What’s in a Name?
September 12, 2022
What’s in a Name
Someone said, “Just because you wave the flag doesn’t mean you’re a patriot.” Likewise, someone might say they are a Christian, own a Bible, and even attend church once in a while. That doesn’t mean all that much either. We might think of ourselves as patriots but our actions or inaction betrays our hypocrisy. Likewise, people who appear to be Christians are merely playing dress-up. Anyone can seem to be sincere or truly be sincere, but they are sincerely wrong. Shakespeare wrote, “All the world’s a stage, and all the men and women merely players: they have their exits and their entrances; and one man in his time plays many parts…”
As children, we play at being different characters in pretend worlds. That’s easy to see. But when we become grown-ups it is not so easy. Computers have taken this play-acting to a whole new level and adults can continue to remain in imaginary worlds forever.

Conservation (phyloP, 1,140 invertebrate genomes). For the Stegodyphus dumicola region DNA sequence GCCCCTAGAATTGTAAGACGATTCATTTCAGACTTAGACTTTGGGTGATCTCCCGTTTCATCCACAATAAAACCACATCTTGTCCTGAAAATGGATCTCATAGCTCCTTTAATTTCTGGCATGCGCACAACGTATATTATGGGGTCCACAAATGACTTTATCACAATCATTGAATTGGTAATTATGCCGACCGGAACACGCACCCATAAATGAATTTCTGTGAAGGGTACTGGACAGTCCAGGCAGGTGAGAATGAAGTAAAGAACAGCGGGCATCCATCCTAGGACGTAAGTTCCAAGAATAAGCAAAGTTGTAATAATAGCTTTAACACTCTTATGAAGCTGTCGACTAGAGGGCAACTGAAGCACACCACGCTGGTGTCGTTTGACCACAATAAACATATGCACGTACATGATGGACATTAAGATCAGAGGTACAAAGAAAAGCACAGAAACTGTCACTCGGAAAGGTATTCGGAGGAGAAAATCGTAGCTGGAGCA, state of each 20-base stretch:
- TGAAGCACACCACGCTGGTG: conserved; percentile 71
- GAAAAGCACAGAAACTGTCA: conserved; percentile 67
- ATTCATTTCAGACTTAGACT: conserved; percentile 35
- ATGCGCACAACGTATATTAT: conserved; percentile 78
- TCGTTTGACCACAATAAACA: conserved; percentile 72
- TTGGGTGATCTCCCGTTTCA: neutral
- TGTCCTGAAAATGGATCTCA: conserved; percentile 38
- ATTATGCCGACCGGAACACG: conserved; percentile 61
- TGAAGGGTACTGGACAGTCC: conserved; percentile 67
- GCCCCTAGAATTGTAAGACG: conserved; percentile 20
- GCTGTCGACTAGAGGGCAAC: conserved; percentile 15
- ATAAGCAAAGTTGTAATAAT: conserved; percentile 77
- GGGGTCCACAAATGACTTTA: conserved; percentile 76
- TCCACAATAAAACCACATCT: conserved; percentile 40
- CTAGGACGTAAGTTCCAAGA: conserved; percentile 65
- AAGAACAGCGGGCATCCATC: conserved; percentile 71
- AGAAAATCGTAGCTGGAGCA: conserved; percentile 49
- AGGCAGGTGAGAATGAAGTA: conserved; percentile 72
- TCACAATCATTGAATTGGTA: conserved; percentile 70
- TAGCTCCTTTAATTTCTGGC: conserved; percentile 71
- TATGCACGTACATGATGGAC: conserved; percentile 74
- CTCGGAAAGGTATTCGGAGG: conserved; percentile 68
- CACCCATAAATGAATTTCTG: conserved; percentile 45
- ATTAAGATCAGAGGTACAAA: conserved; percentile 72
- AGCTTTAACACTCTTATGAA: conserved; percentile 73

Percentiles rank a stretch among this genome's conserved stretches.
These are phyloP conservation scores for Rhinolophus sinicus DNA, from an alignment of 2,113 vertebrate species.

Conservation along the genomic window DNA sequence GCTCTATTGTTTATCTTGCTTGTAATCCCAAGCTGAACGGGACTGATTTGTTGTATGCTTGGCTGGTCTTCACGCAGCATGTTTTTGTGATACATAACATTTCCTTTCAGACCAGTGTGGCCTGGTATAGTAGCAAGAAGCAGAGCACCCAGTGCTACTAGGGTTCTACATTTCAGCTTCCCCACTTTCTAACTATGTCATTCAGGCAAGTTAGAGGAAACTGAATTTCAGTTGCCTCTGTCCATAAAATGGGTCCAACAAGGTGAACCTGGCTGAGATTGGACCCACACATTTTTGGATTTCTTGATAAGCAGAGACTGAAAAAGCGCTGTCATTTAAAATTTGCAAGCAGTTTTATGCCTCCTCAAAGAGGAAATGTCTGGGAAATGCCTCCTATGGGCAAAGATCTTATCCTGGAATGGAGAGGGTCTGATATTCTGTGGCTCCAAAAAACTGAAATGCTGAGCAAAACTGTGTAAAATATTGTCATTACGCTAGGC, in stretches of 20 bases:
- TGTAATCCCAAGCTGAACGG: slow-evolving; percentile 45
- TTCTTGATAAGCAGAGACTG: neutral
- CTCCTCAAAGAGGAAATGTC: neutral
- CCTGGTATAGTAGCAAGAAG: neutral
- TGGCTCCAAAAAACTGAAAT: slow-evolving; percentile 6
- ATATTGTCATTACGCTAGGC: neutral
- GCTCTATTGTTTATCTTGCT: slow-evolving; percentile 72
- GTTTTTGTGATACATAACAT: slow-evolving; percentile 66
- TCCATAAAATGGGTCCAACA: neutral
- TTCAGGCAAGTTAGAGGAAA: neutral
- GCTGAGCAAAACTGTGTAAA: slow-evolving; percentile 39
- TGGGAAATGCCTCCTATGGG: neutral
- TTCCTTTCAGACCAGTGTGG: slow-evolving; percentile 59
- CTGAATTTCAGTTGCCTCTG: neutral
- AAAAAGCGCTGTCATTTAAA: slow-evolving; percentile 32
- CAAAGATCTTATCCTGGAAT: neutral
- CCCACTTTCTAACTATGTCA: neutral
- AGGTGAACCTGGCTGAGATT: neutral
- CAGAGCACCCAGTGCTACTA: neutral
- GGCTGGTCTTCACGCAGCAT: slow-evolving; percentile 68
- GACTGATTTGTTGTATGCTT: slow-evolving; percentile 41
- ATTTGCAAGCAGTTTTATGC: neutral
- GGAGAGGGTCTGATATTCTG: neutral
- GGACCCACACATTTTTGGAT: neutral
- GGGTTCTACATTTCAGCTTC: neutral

In a more specific way, we might find ourselves doing things like our parents did — a facial expression, the way they socialized, one of their sayings, anything. Once in a while Patty says, “You look just like your Dad when you do that.” Yet, in many ways, I am not at all like my Dad. I do not plan ahead, for example. Otherwise, I would have moved out of this high maintenance house to a ranch house made of brick a long time ago. I should have seen, like he did, that one day I would be physically unable to do the necessary upkeep.
Sometimes we act like we know what we’re doing, but sooner or later reality slaps us — not on our backs, but smack dab across our faces. At least that is true for me.
John Lennon had the song “Imagine.” It’s too late, of course, to ask him, but I’ve always thought that he was not stating his theological beliefs but the philosophical stance of an activist.